Critical Limb Ischemia

Critical Limb Ischemia

Critical Limb Ischemia (CLI) is a chronic condition and the most serious form of peripheral arterial disease (PAD).  It is a major global health problem with a high and growing incidence, severe impact on patient quality of life and limited treatment options.
CLI is a common condition, in the United States and Europe affecting 1-1.5% of the population aged over 40(1,2,3). Diabetes significantly increases the risk of both PAD and CLI with diabetic patients over 50 years old having a prevalence of CLI of 5.8%(4).  Incidence of the disease is growing due to impact of the ageing population and the growing incidence of diabetes.

CLI results from a severe blockage of arteries in the lower limbs. The condition results in significant pain in the feet or toes even at rest. Complications include ulcers in the legs and feet that do not heal and commonly lead to gangrene and amputation of the affected limb. Amputation rates are high with an overall rate within one year of diagnosis estimated at 25%(5), but vary according to the severity of the condition with rates of 11% in patients with superficial ulcers up to 83% in patients with gangrene(6). In addition to limb loss, CLI is associated with a high risk of cardiovascular events, including myocardial infarction, stroke and death. The mortality risk has been reported to be as high as 20-25% within one year of diagnosis and surpasses 50% at 5 years post-diagnosis(7,8,9).

CLI is a major condition
CLI affects 1-1.5% of people over 40

Management of CLI and foot ulcers is largely determined by degree of vascularity in the limb of the affected patient. For patients where the overall vasculature of the limb is not compromised (represents the minority of patients), rest, elevation of the affected foot, and relief of pressure are relatively effective treatments.

The majority of CLI patients (up to 60%) are eligible for manual revascularisation either by radiographic angiography or peripheral artery bypass graft. Up to two thirds of these patients respond to treatment. However the remaining 40% of patients are ineligible for revascularisation and a further 20% of patients do not respond to treatment. For these patients, treatment options are limited to symptomatic treatment of pain and ulcers. For a significant proportion of these patients, major or minor amputation will be required to address complications of deep ulcers and gangrene or to address chronic pain, which does not respond to analgesics. The likelihood of amputation increases according to the severity of the disease.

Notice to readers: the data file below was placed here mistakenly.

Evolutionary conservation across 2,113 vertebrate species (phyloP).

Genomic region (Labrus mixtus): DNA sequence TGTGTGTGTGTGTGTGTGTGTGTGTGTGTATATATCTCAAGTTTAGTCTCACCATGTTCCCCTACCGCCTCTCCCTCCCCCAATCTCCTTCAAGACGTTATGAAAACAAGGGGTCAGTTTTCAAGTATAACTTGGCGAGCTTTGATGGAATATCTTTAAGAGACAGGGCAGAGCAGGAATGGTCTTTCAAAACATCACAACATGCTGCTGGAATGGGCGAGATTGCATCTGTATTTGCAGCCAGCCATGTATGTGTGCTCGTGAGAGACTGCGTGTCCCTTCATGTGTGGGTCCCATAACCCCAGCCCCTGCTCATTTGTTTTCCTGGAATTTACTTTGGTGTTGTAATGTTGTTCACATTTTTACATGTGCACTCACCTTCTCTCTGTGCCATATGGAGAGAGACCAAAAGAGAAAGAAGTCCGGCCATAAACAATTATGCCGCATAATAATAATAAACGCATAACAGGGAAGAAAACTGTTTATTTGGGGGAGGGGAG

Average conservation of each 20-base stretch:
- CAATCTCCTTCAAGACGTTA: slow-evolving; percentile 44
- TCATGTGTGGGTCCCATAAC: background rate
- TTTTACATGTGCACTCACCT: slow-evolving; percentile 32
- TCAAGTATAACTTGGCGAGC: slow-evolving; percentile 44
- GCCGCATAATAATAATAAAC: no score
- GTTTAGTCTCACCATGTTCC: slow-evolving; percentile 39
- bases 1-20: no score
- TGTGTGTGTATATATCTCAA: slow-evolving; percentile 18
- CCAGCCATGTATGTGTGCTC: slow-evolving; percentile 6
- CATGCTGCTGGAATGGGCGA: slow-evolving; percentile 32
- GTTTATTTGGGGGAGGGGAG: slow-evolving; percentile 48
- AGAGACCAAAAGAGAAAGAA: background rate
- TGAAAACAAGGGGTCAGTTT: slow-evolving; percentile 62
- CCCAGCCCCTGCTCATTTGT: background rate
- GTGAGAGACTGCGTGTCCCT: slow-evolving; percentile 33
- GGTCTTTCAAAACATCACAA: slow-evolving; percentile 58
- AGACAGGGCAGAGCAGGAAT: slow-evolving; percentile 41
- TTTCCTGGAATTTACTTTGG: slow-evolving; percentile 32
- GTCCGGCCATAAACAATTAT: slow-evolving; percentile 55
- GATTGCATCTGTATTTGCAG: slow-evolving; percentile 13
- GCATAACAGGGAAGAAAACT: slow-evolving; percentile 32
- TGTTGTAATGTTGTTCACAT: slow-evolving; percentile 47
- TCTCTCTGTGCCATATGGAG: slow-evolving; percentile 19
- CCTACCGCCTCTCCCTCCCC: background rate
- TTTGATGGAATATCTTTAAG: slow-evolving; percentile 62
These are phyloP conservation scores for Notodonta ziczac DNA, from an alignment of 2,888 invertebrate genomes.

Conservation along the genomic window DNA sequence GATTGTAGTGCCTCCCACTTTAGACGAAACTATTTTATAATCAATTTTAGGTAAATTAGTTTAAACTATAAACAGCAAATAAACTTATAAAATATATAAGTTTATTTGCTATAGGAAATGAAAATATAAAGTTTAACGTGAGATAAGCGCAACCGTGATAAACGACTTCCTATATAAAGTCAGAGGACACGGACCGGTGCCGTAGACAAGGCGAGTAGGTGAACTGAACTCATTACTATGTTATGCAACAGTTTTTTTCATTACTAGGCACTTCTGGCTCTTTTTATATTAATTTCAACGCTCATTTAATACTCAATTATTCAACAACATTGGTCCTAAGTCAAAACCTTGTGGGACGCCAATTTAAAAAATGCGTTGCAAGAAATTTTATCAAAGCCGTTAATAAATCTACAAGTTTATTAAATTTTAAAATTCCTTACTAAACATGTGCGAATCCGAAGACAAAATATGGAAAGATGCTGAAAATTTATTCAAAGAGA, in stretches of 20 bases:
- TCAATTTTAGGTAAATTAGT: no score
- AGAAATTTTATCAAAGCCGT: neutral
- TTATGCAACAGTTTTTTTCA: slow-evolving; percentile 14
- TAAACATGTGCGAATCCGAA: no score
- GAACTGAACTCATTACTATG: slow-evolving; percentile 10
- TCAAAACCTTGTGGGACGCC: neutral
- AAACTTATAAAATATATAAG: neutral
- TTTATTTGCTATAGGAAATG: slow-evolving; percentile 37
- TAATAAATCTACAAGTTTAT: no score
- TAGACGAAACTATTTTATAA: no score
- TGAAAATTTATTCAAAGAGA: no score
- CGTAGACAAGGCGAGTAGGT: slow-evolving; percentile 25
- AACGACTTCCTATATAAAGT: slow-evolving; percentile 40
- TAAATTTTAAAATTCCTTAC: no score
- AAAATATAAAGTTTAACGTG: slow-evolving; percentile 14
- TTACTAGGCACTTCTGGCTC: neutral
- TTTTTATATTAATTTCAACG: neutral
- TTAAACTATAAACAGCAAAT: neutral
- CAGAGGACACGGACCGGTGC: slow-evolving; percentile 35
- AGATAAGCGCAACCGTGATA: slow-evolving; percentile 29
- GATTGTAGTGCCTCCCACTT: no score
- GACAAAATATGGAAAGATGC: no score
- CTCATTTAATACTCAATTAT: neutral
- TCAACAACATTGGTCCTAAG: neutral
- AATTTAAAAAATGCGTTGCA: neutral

Given the limitations of current treatments and the severity of the condition there is an urgent need for effective new treatments.


40% of CLI patients are ineligible
for revascularisation



25% of CLI patients are likely to be
amputated within one year of diagnosis

  1. Nehler et al.  Epidemiology of peripheral arterial disease and critical limb ischemia in an insured national population. Journal of Vascular Surgery (2014), 60:3, 686-695
  2. Criqui et al. The epidemiology of peripheral artery disease: importance of identifying the population at risk. Vasc. Med. (1997). 2: 221-226
  3. Sigvant et al. A population-based study of peripheral arterial disease prevalence with special focus on critical limb ischemia and sex differences. Journal of Vascular Surgery (2007), 45:6, 1185-1190
  4. Murabito et al. Intermittent Claudication. A Risk Profile From The Framingham Heart Study. Circulation (1997). 96:44-49
  5. Baser et al. Prevalence, Incidence, and Outcomes of Critical Limb Ischemia in the US Medicare Population. Vascular Disease Management (2013). 10(2)
  6. Stocki et al. Costs of Lower Extremity Ulcers Among Patients with Diabetes. Diabetes Care (2004), 27: 2129-2134
  7. Howell et al.  Relationship of severity of lower limb peripheral vascular disease and morbidity: a six year follow-up study. Journal of Vascular Surgery (1989), 9: 691-696
  8. Adam et al.  Bypass versus angioplasty in severe ischemia of the leg (BASIL): multicenter, randomized controlled trial. Lancet (2005), 366: 1925-1934